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Microsoft's Spencer: Natal Is "Fraught With Risk"

| 20 Jan 2010 20:30
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In response to criticism that Microsoft takes fewer risks than Sony when it comes to first-party development, MS rep Phil Spencer pointed to Project Natal, saying that the launch was a huge risk that kept him up at night.

It's been a bitter war between Microsoft and Sony this console generation, and while each platform has its strengths it also has its weaknesses. While Sony had identity crises early on, shuffled awkwardly into online networking, and suffered in the price point at first, the company has managed a turnaround in the eyes of many gamers, leaving Microsoft flatfooted. The Redmond-based giant has been criticized for playing things entirely too safe and not supporting relatively risky, first-party titles as Sony has done with games like InFamous and The Last Guardian, instead relying on, well, Halo and multiplatforms.

In an interview with Eurogamer, Microsoft Game Studios VP Phil Spencer said that he didn't think the company took less risks at all, pointing to the very existence of Project Natal:

This picks up the discussion about Natal very well, because if there isn't risk in Natal then I don't know what's keeping me up at night. We're trying something completely new where there's no device in your hand. We're trying to build a set of new games, new experiences that will have the same quality metrics of our past games, but really entice both existing 360 customers and new people. It's a huge challenge, a huge investment and it's fraught with risk.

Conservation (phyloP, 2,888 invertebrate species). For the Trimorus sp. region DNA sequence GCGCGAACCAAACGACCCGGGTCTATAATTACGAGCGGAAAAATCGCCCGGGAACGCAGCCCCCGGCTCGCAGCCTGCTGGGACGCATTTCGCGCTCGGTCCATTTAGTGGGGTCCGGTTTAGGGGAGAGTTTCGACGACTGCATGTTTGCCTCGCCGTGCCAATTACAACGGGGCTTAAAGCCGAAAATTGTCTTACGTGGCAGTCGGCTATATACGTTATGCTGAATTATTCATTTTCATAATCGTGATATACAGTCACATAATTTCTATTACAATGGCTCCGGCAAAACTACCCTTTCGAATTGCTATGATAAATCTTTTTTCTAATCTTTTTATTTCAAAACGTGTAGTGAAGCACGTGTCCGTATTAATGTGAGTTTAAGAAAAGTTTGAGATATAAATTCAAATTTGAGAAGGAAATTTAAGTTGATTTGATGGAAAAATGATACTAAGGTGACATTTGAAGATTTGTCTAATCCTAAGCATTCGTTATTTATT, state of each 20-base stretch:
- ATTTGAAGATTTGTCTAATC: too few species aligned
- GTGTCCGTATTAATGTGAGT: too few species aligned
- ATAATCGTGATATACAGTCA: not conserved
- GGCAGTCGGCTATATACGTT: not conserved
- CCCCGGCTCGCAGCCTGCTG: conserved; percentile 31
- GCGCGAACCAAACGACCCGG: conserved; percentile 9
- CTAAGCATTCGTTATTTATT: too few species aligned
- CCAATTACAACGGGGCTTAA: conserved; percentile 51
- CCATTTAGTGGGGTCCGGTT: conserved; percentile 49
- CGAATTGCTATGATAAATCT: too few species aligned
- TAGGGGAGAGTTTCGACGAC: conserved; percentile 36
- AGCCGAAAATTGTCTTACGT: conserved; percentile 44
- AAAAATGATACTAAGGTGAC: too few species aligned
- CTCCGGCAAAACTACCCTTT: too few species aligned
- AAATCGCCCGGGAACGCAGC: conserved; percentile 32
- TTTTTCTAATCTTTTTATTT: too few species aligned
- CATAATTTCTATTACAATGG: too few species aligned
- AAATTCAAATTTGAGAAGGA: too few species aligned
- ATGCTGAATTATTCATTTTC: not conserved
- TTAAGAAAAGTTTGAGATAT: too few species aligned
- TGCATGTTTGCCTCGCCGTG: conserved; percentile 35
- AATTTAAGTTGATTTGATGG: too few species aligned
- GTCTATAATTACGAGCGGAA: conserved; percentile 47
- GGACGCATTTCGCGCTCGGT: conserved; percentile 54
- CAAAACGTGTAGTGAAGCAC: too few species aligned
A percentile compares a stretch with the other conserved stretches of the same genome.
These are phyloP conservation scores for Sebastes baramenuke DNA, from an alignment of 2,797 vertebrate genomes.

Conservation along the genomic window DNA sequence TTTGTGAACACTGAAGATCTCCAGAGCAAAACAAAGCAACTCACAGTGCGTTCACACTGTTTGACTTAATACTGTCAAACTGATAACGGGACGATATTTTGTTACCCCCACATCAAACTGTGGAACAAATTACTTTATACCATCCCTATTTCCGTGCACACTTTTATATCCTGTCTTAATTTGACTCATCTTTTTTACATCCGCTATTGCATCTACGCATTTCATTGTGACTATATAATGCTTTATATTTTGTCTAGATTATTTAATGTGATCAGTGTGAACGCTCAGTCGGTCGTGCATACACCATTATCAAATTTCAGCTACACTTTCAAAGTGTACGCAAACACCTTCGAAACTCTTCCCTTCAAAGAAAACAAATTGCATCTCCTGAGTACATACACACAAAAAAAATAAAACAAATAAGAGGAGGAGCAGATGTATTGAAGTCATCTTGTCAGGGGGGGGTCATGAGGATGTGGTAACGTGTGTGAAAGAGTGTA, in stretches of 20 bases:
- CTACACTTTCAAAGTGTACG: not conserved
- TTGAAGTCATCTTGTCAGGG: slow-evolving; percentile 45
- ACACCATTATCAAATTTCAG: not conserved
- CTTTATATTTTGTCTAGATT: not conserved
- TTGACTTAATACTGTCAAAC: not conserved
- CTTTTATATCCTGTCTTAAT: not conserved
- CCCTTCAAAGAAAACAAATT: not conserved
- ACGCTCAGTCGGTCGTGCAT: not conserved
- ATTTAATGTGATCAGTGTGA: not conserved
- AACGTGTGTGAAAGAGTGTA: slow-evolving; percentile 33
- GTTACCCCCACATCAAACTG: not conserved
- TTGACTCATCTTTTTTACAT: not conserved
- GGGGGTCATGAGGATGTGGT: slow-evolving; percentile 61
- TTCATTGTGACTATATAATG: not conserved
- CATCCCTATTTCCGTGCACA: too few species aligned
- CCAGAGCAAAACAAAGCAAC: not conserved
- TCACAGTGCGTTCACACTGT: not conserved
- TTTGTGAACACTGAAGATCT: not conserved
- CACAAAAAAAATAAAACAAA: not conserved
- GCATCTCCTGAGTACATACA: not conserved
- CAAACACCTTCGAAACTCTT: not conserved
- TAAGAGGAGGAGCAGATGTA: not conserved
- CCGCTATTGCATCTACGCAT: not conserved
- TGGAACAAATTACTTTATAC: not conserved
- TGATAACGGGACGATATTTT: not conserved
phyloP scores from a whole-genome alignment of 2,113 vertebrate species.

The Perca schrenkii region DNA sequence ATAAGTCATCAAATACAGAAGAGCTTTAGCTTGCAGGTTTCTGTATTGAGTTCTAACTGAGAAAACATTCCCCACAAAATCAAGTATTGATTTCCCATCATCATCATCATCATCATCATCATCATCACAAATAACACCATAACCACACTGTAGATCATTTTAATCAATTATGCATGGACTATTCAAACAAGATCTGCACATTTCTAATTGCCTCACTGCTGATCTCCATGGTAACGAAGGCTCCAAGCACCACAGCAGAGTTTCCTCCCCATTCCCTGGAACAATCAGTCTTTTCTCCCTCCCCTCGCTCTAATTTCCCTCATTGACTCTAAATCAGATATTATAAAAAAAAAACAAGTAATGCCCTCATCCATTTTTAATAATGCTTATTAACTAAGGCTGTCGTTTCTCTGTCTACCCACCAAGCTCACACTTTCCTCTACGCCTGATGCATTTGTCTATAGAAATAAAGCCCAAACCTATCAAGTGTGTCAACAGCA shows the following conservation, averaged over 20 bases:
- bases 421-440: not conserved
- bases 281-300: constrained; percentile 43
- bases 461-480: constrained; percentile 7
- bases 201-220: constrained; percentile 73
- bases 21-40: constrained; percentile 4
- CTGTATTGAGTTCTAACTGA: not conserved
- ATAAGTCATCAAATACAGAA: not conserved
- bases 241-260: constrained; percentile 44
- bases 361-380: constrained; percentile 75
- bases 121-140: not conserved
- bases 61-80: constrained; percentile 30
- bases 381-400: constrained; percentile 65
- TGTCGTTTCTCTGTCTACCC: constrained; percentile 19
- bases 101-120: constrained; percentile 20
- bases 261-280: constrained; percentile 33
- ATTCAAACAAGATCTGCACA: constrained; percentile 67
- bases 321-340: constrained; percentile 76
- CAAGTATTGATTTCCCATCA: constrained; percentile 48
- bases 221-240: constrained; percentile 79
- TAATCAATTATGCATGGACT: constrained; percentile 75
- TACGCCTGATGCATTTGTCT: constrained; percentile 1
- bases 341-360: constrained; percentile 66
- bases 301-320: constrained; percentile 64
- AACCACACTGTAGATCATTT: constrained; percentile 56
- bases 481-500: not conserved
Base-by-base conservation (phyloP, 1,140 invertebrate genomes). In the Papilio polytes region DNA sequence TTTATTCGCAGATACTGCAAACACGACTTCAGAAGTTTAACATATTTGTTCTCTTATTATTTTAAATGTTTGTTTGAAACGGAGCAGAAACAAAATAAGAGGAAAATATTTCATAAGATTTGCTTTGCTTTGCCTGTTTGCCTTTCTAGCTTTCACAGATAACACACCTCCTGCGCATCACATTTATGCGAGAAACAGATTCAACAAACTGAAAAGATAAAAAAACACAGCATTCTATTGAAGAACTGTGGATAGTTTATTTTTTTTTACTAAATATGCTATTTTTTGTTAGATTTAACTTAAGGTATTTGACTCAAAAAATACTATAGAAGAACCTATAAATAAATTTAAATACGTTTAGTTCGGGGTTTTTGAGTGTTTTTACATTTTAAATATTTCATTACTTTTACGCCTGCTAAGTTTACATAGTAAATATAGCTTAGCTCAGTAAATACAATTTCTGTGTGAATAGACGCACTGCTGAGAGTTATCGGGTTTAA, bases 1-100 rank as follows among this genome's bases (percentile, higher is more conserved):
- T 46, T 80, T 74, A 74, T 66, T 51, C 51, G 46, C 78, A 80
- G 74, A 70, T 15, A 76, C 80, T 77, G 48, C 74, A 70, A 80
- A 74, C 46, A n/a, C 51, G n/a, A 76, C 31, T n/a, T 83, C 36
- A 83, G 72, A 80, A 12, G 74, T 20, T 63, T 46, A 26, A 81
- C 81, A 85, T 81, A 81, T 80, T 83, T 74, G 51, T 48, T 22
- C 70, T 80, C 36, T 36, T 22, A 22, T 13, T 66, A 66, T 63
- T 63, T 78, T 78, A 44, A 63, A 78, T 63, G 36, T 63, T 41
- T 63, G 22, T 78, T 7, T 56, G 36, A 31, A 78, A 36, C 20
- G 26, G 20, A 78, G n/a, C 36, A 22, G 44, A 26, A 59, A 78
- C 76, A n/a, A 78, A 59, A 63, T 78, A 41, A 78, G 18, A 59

Spencer also pointed to the company's focus on XBLA, saying that while he "would have agreed that a couple of years ago [he] thought some of the things we were doing online were not differentiated enough," the push for quality on Arcade games has made a remarkable difference in his eyes since then. But again, he came back to Natal, saying that the company was hoping Natal would end up being like Xbox Live - initially a risky venture, but one that would become seamlessly integrated with modern gaming.

"So in terms of segmenting by genre or hardcore vs. non-hardcore, you should expect that over the years you'll see Natal experiences show up on almost all of the games - similar to the way you do with Live today. At the beginning of Live it was all about sports, racing and shooting games. Now if you found a game that didn't have some kind of Live functionality it would seem like it wasn't a complete game. I think Natal is likely to get there as well."

You know what, Phil? It's true, you're not wrong - Live was a risky venture, and Natal is certainly a risk. But I don't think that's what people really mean when they criticize Microsoft for lack of first-party exclusives. Sure, by all means, work on Natal, but then give us your own equivalent of The Last Guardian and God of War III and we'll call it even, okay?

Then again, Spencer is the boss of Peter Molyneux, and he compared the experience of working with the man to "riding a bull with no saddle" (or reading a good novel). Molyneux certainly knows how to dream big, even if he doesn't always hit his mark - so maybe there's hope just yet.

(Via Joystiq)

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